The so-called social sector is not just for soft hearts; it’s a hard fact that it can create much-needed jobs and boost economic growth.
Financial markets and macro economists often look upon health, education and the wider social sector as a side show. They believe these services are a desirable “public good” but not central to markets, growth or even a stable economy. We believe this is wrong. Look carefully. Health and education play a vital role in the economy in more ways than you can imagine. Let’s start with what’s going to hit us as 2017 begins — the central government budget. India made great strides in 2015 when it channeled the extra fiscal resources made available by falling oil prices towards higher capital spending (roads, rails and bank recapitalisation). These kinds of things do much more for growth than so-called current spending, such as subsidies, because the benefits last for years. And indeed, through the year, government investment added a record two percentage points to India’s GDP growth. But why stop there?
Health and education spending can be even more helpful than capital or current. Unfortunately, we only feel the benefits after the first five years (between the sixth and eighth year), well beyond the tenure of the government of the day. Not much political benefit there. It is therefore not surprising to see that the quantity and quality of India’s social sector spending is below average for both emerging markets and the world.
This needs to change. As India’s new Fiscal Responsibility and Budget Management committee submits its reports and hopefully reiterates the importance of lower government debt and deficits, bureaucrats will have to focus on the expenditure that is best for growth, for that alone can bring down debt and deficits sustainably over time. Moreover, health and education are the last bastions the central bank has to conquer if it is going to meet its newly legislated 4 per cent medium-term inflation target. Our estimates suggest that even if all other components of the inflation basket (food, fuel, household goods, etc) fall sharply, it will not be possible to keep overall inflation sustainably at 4 per cent if health and education prices remain high.
If you look at health and education inflation carefully, you will see it has a life of its own. It is affected far more by so-called supply side bottlenecks than other sectors. Doing something about those will make a big difference to how many rate cuts will be possible and whether the central bank’s inflation targeting can work.
But doing something about the social sector has an impact on more than just effective spending and inflation. India needs to create 80 million jobs over the next10 years, at a time when global demand is likely to remain weak and domestic demand will have to work overtime to compensate. However, prospects at home are not encouraging. Over the last decade or so, labour has been departing agriculture (as it has in similar transitions elsewhere), but is only going to construction and unregistered (that is, informal sector) manufacturing, which are not markedly better jobs. Services, where labour tends to be most productive, are not generating the additional jobs the country needs.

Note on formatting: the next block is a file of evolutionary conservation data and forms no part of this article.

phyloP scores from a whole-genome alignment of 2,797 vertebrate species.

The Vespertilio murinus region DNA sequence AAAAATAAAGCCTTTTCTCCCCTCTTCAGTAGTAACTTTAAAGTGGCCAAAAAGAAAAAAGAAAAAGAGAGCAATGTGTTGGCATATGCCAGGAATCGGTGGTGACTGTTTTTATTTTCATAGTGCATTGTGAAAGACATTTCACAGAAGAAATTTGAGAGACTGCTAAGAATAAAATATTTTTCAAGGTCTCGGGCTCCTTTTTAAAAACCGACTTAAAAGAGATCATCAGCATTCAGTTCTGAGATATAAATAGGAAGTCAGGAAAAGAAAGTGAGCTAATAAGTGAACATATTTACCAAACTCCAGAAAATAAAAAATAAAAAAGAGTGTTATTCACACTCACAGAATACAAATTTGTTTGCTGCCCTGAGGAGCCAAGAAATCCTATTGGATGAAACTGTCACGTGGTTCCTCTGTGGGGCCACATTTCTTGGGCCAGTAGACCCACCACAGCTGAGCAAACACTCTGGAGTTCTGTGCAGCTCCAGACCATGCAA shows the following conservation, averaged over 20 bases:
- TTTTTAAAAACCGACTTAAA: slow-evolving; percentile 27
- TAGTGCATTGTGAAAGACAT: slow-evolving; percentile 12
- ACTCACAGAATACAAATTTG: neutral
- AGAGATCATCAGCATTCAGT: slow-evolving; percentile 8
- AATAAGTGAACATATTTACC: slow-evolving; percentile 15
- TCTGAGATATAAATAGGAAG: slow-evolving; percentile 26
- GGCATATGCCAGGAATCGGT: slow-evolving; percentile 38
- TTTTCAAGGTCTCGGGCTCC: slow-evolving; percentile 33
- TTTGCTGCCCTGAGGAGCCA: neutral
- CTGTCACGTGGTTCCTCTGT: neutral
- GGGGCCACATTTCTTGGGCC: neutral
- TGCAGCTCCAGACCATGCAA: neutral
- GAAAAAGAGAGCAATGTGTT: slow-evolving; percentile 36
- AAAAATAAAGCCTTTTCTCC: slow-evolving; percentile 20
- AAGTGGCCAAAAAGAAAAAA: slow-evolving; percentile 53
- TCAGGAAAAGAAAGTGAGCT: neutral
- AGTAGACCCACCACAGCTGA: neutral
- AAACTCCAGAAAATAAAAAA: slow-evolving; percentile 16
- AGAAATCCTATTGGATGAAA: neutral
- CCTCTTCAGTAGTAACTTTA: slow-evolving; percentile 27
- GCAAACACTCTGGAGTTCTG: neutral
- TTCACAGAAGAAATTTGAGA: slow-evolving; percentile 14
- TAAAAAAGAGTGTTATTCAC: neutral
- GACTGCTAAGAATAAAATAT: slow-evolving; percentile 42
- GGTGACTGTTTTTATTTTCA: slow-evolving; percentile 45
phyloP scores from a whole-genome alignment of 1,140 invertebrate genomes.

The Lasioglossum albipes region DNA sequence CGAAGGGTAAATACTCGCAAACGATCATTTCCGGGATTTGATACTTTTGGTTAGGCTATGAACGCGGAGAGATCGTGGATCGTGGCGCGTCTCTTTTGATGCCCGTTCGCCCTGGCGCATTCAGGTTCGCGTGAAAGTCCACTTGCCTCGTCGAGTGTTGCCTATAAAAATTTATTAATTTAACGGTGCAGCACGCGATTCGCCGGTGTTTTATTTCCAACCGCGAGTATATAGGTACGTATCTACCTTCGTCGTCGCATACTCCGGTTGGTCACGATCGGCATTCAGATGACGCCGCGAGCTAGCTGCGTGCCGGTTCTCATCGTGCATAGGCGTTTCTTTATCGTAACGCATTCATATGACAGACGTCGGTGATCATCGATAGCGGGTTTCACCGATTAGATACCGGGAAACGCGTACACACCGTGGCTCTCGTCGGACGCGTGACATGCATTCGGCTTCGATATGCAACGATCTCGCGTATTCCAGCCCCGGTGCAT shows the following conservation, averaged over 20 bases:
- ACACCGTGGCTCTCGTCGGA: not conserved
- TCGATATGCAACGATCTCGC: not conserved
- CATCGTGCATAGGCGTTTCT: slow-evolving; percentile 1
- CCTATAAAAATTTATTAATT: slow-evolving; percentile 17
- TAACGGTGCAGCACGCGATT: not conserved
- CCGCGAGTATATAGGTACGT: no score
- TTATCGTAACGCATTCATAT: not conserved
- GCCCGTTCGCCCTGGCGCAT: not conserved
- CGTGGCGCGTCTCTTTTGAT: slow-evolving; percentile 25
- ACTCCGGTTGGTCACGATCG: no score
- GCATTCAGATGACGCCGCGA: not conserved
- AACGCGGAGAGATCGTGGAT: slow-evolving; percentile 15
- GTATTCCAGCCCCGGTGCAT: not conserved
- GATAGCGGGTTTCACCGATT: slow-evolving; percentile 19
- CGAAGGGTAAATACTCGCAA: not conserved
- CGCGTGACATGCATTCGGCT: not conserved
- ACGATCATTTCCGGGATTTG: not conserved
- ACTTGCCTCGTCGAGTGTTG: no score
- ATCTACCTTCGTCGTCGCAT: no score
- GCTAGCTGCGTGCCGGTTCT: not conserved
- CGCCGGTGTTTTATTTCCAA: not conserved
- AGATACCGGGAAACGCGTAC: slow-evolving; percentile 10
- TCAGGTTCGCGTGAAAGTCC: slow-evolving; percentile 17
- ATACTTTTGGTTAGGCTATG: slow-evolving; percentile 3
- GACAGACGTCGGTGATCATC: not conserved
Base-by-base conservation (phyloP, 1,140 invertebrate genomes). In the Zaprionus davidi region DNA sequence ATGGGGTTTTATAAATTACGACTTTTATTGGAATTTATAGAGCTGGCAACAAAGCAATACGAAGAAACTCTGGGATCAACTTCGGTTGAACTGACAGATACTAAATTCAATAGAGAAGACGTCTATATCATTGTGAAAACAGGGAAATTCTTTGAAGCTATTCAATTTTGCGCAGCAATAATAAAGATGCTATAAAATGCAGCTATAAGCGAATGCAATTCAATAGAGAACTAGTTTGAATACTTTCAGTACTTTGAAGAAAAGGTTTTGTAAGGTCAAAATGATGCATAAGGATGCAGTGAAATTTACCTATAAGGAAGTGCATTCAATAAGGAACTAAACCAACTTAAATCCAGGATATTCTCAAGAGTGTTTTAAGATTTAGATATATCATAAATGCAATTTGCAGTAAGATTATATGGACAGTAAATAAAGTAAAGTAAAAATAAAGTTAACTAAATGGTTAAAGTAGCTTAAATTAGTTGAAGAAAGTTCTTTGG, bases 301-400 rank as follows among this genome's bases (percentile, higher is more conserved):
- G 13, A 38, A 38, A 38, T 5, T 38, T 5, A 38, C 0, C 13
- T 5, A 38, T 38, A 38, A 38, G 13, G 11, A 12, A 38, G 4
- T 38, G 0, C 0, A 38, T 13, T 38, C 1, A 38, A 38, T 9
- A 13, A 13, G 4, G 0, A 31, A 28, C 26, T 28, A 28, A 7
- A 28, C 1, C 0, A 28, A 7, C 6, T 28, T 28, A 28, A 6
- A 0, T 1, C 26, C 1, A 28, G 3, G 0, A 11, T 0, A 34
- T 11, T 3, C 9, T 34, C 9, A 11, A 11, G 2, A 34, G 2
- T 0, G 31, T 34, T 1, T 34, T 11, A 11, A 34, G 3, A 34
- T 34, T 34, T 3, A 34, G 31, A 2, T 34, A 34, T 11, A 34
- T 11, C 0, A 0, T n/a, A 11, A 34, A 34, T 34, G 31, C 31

If business-as-usual continues, India will be staring at 24 million missing jobs over the next decade. Not a pleasant picture for political stability.
Is there any reason to be optimistic? We’ve looked at the new sector, e-commerce, and while it looks promising, at best we
believe it can close only half the jobs gap. Only those sectors that drive domestic demand, such as health and education, can comfortably 0fill the other half. And the personnel gap there is glaring. Focusing on raising the skills that the health and education sectors require will go a long way in generating quality jobs. In short, social sector spending is not just desirable for its own sake, but is also central to economic growth and political stability.
What should the government do?
It should allow decentralised spending decisions by states and focus on the quality of learning. And in the health sector, it should change the focus from tertiary to primary care and spend more there. In India’s season of bold policy moves, the budget on February 1 is a good chance to look beyond just the current five years and undertake steps that bring many benefits over equally many years.
If we don’t, we will all eventually have to foot the bill.